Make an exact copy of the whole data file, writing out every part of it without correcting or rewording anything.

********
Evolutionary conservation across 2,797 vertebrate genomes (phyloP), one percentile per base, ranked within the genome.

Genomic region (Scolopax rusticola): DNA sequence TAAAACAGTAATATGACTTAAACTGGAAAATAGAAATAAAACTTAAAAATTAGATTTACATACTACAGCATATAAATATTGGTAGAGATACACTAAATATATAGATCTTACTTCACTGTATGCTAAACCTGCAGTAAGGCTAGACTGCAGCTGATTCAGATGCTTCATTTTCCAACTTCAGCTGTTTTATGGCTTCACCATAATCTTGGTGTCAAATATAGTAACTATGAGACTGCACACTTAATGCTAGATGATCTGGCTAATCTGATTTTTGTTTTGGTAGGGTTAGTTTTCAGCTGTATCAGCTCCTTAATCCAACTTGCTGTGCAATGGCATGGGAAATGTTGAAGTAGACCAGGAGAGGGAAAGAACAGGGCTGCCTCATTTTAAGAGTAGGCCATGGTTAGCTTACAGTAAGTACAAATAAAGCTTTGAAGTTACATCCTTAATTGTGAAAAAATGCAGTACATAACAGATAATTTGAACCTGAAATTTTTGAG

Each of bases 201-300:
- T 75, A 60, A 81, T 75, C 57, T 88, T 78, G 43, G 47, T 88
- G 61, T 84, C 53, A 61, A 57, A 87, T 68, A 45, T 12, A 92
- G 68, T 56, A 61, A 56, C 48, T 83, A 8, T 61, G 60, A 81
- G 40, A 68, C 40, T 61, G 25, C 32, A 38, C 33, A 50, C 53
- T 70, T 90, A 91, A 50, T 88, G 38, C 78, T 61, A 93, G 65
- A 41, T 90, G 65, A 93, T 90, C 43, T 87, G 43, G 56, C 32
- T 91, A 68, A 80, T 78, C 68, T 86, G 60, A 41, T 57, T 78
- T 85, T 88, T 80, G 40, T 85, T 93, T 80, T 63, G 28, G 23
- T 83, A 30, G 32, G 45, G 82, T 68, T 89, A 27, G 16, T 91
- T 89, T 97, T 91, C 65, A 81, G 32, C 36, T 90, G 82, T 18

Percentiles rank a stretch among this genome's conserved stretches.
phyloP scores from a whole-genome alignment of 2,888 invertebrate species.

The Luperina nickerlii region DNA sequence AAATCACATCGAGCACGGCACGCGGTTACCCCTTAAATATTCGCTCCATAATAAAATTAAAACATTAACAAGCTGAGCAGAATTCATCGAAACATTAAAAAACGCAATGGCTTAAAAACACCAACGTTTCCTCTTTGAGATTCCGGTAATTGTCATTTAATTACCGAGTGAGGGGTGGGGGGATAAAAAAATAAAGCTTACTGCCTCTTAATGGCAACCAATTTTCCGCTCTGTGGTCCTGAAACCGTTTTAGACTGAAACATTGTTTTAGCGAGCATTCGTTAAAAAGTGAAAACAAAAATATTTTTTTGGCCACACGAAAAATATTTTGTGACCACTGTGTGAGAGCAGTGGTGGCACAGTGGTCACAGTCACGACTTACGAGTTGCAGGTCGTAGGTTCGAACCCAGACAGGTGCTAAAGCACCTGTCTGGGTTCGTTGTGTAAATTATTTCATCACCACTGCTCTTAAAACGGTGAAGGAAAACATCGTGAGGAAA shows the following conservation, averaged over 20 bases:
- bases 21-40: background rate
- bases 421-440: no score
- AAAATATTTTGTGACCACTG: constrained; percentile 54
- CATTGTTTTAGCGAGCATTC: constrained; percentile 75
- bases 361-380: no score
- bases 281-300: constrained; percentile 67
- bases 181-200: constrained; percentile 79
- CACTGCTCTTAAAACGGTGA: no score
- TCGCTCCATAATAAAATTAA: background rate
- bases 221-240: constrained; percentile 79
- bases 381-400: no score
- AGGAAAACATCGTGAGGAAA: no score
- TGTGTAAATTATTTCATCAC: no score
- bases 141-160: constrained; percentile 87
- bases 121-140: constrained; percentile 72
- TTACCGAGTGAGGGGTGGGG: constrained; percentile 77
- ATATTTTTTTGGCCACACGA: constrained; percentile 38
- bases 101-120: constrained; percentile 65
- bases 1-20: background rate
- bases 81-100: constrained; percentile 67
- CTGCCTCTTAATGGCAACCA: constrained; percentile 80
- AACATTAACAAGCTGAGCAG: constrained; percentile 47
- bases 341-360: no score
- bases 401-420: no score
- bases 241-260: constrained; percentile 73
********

Evolutionary conservation across 2,797 vertebrate genomes (phyloP), one percentile per base, ranked within the genome.

Genomic region (Scolopax rusticola): DNA sequence TAAAACAGTAATATGACTTAAACTGGAAAATAGAAATAAAACTTAAAAATTAGATTTACATACTACAGCATATAAATATTGGTAGAGATACACTAAATATATAGATCTTACTTCACTGTATGCTAAACCTGCAGTAAGGCTAGACTGCAGCTGATTCAGATGCTTCATTTTCCAACTTCAGCTGTTTTATGGCTTCACCATAATCTTGGTGTCAAATATAGTAACTATGAGACTGCACACTTAATGCTAGATGATCTGGCTAATCTGATTTTTGTTTTGGTAGGGTTAGTTTTCAGCTGTATCAGCTCCTTAATCCAACTTGCTGTGCAATGGCATGGGAAATGTTGAAGTAGACCAGGAGAGGGAAAGAACAGGGCTGCCTCATTTTAAGAGTAGGCCATGGTTAGCTTACAGTAAGTACAAATAAAGCTTTGAAGTTACATCCTTAATTGTGAAAAAATGCAGTACATAACAGATAATTTGAACCTGAAATTTTTGAG

Each of bases 201-300:
- T 75, A 60, A 81, T 75, C 57, T 88, T 78, G 43, G 47, T 88
- G 61, T 84, C 53, A 61, A 57, A 87, T 68, A 45, T 12, A 92
- G 68, T 56, A 61, A 56, C 48, T 83, A 8, T 61, G 60, A 81
- G 40, A 68, C 40, T 61, G 25, C 32, A 38, C 33, A 50, C 53
- T 70, T 90, A 91, A 50, T 88, G 38, C 78, T 61, A 93, G 65
- A 41, T 90, G 65, A 93, T 90, C 43, T 87, G 43, G 56, C 32
- T 91, A 68, A 80, T 78, C 68, T 86, G 60, A 41, T 57, T 78
- T 85, T 88, T 80, G 40, T 85, T 93, T 80, T 63, G 28, G 23
- T 83, A 30, G 32, G 45, G 82, T 68, T 89, A 27, G 16, T 91
- T 89, T 97, T 91, C 65, A 81, G 32, C 36, T 90, G 82, T 18

Percentiles rank a stretch among this genome's conserved stretches.
phyloP scores from a whole-genome alignment of 2,888 invertebrate species.

The Luperina nickerlii region DNA sequence AAATCACATCGAGCACGGCACGCGGTTACCCCTTAAATATTCGCTCCATAATAAAATTAAAACATTAACAAGCTGAGCAGAATTCATCGAAACATTAAAAAACGCAATGGCTTAAAAACACCAACGTTTCCTCTTTGAGATTCCGGTAATTGTCATTTAATTACCGAGTGAGGGGTGGGGGGATAAAAAAATAAAGCTTACTGCCTCTTAATGGCAACCAATTTTCCGCTCTGTGGTCCTGAAACCGTTTTAGACTGAAACATTGTTTTAGCGAGCATTCGTTAAAAAGTGAAAACAAAAATATTTTTTTGGCCACACGAAAAATATTTTGTGACCACTGTGTGAGAGCAGTGGTGGCACAGTGGTCACAGTCACGACTTACGAGTTGCAGGTCGTAGGTTCGAACCCAGACAGGTGCTAAAGCACCTGTCTGGGTTCGTTGTGTAAATTATTTCATCACCACTGCTCTTAAAACGGTGAAGGAAAACATCGTGAGGAAA shows the following conservation, averaged over 20 bases:
- bases 21-40: background rate
- bases 421-440: no score
- AAAATATTTTGTGACCACTG: constrained; percentile 54
- CATTGTTTTAGCGAGCATTC: constrained; percentile 75
- bases 361-380: no score
- bases 281-300: constrained; percentile 67
- bases 181-200: constrained; percentile 79
- CACTGCTCTTAAAACGGTGA: no score
- TCGCTCCATAATAAAATTAA: background rate
- bases 221-240: constrained; percentile 79
- bases 381-400: no score
- AGGAAAACATCGTGAGGAAA: no score
- TGTGTAAATTATTTCATCAC: no score
- bases 141-160: constrained; percentile 87
- bases 121-140: constrained; percentile 72
- TTACCGAGTGAGGGGTGGGG: constrained; percentile 77
- ATATTTTTTTGGCCACACGA: constrained; percentile 38
- bases 101-120: constrained; percentile 65
- bases 1-20: background rate
- bases 81-100: constrained; percentile 67
- CTGCCTCTTAATGGCAACCA: constrained; percentile 80
- AACATTAACAAGCTGAGCAG: constrained; percentile 47
- bases 341-360: no score
- bases 401-420: no score
- bases 241-260: constrained; percentile 73